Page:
Could creating more regionalised skills development strategies be the solution to closing our growing skills gaps?

How Local Skills Improvement Plans are changing the adult skills landscape

04 March 2024

In 2022 with many providers facing significant obstacles to making the dreams of robust adult skills delivery a reality, the Department for Education introduced Local Skills Improvement Plans (LSIPs) to help employers and providers work together to address the skills shortages affecting their local communities. By placing employers at the centre of skills development and prioritising the skills that local people and businesses need, key local stakeholders can address skills gaps and improve local economies.

The introduction of LSIPs

Prior to the introduction of LSIPs there was a sense in government that there needed to be more alignment between the courses offered by training providers and the skills shortages that workplaces were facing. LSIPs were created as an opportunity for providers and employers to get together, led by Employer Representative Bodies (ERBs) such as the Federation of Small Businesses, or Chambers of Commerce in industry to discuss which skills were most needed to support the local economy and what could be done to address growing skills gaps. 

To support this plan the 38 regions identified across the UK were given funding to action a local skills improvement plan in partnership with employers and providers as part of the post-16 Skills Act that was introduced in 2022. 

How LSIPs are influencing skills development 

The outcome of these LSIPs is an analysis of labour market information, employer input and the scoping of employers for the skill shortages they are already experiencing, and those they can see coming down the line thanks to developments in technology and sustainability practices. The 38 regions then used this data to identify key target areas for improved skills development over a three-year period. These plans from the ERBs are approved by the Secretary of State for Education who also has intervention powers for FE colleges, if they do not adjust their planning and curriculum to take account of skills needs identified in their region.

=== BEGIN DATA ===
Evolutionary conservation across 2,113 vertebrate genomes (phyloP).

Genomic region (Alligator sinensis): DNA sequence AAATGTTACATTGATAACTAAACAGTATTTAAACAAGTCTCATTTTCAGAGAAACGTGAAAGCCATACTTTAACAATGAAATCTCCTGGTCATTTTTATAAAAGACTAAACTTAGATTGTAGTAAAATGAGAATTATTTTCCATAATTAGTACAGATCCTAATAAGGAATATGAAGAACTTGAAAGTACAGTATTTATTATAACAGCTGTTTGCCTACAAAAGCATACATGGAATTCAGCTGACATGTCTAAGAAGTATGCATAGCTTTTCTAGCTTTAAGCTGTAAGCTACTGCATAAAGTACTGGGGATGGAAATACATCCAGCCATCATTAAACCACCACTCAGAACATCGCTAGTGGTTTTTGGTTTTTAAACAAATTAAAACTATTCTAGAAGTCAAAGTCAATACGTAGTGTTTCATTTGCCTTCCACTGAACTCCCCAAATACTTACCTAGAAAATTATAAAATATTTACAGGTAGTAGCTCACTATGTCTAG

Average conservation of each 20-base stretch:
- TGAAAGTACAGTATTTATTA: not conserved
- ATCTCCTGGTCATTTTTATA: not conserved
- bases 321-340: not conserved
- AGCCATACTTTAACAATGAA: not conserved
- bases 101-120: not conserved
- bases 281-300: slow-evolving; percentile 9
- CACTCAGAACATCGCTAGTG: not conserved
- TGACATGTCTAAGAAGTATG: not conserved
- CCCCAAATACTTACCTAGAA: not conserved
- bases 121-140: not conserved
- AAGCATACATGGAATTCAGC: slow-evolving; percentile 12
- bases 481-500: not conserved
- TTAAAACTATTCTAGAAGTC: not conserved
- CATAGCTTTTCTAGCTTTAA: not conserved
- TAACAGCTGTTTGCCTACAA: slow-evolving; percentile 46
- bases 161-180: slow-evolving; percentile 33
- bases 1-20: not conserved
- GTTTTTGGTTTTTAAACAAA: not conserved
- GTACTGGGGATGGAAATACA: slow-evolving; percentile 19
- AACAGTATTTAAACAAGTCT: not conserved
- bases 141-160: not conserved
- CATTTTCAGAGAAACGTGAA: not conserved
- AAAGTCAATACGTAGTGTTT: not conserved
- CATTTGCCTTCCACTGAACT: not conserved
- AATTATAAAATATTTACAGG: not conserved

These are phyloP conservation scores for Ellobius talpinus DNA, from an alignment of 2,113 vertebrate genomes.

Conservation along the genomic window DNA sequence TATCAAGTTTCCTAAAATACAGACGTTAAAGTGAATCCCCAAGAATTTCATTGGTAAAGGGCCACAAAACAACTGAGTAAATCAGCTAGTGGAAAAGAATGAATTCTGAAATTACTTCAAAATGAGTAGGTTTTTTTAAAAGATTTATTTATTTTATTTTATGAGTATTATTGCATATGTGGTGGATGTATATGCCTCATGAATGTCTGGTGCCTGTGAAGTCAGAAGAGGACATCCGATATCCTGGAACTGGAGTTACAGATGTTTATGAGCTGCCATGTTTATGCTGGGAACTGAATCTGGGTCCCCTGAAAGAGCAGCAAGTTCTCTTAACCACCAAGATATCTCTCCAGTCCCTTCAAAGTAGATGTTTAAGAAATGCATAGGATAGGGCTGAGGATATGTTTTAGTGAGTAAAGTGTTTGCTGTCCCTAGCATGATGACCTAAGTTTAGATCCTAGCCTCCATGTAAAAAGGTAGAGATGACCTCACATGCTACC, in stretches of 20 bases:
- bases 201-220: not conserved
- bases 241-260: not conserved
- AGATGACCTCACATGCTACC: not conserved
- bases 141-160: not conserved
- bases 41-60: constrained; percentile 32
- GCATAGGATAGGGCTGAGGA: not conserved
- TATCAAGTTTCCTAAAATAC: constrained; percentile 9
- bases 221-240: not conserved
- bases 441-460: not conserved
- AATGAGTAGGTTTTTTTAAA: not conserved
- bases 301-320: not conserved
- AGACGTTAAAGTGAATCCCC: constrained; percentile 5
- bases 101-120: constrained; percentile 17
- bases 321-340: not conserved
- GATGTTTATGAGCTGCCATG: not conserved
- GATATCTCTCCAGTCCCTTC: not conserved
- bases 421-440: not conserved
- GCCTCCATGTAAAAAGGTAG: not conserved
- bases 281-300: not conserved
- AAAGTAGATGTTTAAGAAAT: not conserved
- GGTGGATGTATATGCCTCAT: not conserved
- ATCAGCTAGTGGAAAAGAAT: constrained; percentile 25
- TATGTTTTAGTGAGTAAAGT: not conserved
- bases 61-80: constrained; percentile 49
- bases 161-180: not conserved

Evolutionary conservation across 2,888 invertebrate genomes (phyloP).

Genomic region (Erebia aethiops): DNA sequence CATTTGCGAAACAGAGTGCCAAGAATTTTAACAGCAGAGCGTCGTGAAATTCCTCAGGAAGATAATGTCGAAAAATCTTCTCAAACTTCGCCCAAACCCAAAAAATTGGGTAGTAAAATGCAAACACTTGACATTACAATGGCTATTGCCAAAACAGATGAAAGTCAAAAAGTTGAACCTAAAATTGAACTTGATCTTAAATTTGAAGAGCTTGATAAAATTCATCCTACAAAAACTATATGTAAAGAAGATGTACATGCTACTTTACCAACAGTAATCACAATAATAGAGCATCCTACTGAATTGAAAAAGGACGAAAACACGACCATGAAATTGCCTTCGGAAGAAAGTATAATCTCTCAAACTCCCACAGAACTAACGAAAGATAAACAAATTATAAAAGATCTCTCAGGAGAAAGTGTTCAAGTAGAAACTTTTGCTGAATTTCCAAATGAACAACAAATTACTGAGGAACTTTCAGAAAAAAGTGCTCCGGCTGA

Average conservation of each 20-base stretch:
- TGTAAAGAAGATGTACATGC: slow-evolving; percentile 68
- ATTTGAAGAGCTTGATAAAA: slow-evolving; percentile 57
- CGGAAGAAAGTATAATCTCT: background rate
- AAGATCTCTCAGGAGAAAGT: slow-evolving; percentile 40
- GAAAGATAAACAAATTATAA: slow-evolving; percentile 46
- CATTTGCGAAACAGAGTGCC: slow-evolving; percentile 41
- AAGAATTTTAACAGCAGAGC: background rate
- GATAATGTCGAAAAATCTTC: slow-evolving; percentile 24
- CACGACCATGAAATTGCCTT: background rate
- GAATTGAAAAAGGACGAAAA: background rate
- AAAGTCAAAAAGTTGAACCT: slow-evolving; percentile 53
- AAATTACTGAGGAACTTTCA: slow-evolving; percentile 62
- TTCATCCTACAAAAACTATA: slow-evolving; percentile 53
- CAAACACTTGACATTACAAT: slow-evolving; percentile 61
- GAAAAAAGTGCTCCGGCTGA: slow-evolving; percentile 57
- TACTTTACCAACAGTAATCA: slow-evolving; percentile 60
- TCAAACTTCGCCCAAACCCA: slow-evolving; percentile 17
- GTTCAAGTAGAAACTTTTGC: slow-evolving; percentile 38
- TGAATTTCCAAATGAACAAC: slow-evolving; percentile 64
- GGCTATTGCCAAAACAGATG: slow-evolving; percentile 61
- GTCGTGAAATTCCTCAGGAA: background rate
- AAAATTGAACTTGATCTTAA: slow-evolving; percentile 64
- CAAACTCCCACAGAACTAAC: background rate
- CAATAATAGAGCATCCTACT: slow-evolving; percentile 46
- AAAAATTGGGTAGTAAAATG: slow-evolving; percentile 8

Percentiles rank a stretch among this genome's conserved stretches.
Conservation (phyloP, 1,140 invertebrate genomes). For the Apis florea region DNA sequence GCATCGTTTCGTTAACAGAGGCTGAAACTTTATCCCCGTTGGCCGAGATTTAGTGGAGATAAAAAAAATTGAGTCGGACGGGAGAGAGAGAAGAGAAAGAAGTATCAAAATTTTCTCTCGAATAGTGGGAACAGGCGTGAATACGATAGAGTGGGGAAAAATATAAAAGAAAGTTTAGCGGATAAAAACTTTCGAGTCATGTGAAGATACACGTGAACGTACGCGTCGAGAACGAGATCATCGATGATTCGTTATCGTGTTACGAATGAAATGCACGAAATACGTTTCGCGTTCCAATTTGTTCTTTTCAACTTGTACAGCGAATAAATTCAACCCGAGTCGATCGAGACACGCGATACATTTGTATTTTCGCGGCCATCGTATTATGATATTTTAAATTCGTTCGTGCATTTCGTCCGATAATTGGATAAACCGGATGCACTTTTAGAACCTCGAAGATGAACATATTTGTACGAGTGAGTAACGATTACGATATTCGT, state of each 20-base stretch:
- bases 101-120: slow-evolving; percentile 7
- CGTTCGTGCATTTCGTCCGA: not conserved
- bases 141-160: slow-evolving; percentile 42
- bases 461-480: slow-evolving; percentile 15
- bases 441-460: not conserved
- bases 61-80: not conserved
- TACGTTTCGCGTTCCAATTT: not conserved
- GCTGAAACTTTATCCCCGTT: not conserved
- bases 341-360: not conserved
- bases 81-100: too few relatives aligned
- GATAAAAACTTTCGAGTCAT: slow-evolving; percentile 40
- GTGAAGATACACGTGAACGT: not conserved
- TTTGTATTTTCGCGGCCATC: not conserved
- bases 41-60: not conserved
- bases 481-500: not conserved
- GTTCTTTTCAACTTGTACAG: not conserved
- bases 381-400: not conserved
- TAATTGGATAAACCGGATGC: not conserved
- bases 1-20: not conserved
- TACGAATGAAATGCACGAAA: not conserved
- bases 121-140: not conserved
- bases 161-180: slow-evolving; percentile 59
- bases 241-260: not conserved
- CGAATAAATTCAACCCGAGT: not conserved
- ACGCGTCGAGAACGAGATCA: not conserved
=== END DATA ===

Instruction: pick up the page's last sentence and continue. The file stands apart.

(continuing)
Once key target areas were identified, funding from the Local Skills Investment Fund (LSIF) was made available via an application process to be used by a collaborative regional partnership to make the necessary infrastructure changes to support the skills needs in their area. If a provider has multiple hair and beauty qualifications and facilities but their region needs digital or engineering training, or additional green or sustainability modules added to current provision, then funds can be used to equip an IT or engineering workshop and to train or hire the tutors needed. 

The challenges facing LSIP stakeholders

The goal of LSIPs is to align providers, employers and learners on a local level and meet skills needs, but there are a number of challenges facing the LSIP regions to close their local skills gaps. One key issue facing stakeholders is the lack of understanding of the adult skills funding available through the Adult Education Budget, which can help employers and the workforce with courses and programmes needed to upskill and reskill.